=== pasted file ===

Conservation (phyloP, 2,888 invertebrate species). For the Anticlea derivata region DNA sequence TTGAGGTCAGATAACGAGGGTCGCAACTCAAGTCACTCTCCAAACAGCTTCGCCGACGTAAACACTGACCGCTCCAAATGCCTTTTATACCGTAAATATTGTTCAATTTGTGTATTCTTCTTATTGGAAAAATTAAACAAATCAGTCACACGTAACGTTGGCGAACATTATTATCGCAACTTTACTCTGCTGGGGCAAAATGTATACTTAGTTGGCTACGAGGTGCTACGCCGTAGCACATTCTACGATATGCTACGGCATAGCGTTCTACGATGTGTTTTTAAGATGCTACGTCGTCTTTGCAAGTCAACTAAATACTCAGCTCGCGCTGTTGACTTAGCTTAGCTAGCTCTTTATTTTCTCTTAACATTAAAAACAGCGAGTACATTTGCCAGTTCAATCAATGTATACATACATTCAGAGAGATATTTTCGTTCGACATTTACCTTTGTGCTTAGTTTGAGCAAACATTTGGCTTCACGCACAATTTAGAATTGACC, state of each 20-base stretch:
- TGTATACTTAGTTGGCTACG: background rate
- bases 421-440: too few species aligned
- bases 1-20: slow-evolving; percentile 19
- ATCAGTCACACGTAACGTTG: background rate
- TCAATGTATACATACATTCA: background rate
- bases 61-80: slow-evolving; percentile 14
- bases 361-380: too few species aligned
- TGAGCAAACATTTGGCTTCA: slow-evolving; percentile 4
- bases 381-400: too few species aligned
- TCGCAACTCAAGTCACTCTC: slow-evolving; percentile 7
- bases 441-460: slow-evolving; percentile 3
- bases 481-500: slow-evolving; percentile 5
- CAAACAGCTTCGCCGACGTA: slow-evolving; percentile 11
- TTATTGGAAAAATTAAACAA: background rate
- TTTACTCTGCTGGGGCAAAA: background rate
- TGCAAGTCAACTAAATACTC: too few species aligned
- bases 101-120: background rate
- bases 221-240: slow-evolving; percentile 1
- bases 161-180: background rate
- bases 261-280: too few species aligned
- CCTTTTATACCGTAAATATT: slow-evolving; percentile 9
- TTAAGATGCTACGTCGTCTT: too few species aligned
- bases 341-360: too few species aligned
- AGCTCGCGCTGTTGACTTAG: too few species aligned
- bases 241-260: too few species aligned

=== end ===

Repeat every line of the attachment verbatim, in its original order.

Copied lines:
Conservation (phyloP, 2,888 invertebrate species). For the Anticlea derivata region DNA sequence TTGAGGTCAGATAACGAGGGTCGCAACTCAAGTCACTCTCCAAACAGCTTCGCCGACGTAAACACTGACCGCTCCAAATGCCTTTTATACCGTAAATATTGTTCAATTTGTGTATTCTTCTTATTGGAAAAATTAAACAAATCAGTCACACGTAACGTTGGCGAACATTATTATCGCAACTTTACTCTGCTGGGGCAAAATGTATACTTAGTTGGCTACGAGGTGCTACGCCGTAGCACATTCTACGATATGCTACGGCATAGCGTTCTACGATGTGTTTTTAAGATGCTACGTCGTCTTTGCAAGTCAACTAAATACTCAGCTCGCGCTGTTGACTTAGCTTAGCTAGCTCTTTATTTTCTCTTAACATTAAAAACAGCGAGTACATTTGCCAGTTCAATCAATGTATACATACATTCAGAGAGATATTTTCGTTCGACATTTACCTTTGTGCTTAGTTTGAGCAAACATTTGGCTTCACGCACAATTTAGAATTGACC, state of each 20-base stretch:
- TGTATACTTAGTTGGCTACG: background rate
- bases 421-440: too few species aligned
- bases 1-20: slow-evolving; percentile 19
- ATCAGTCACACGTAACGTTG: background rate
- TCAATGTATACATACATTCA: background rate
- bases 61-80: slow-evolving; percentile 14
- bases 361-380: too few species aligned
- TGAGCAAACATTTGGCTTCA: slow-evolving; percentile 4
- bases 381-400: too few species aligned
- TCGCAACTCAAGTCACTCTC: slow-evolving; percentile 7
- bases 441-460: slow-evolving; percentile 3
- bases 481-500: slow-evolving; percentile 5
- CAAACAGCTTCGCCGACGTA: slow-evolving; percentile 11
- TTATTGGAAAAATTAAACAA: background rate
- TTTACTCTGCTGGGGCAAAA: background rate
- TGCAAGTCAACTAAATACTC: too few species aligned
- bases 101-120: background rate
- bases 221-240: slow-evolving; percentile 1
- bases 161-180: background rate
- bases 261-280: too few species aligned
- CCTTTTATACCGTAAATATT: slow-evolving; percentile 9
- TTAAGATGCTACGTCGTCTT: too few species aligned
- bases 341-360: too few species aligned
- AGCTCGCGCTGTTGACTTAG: too few species aligned
- bases 241-260: too few species aligned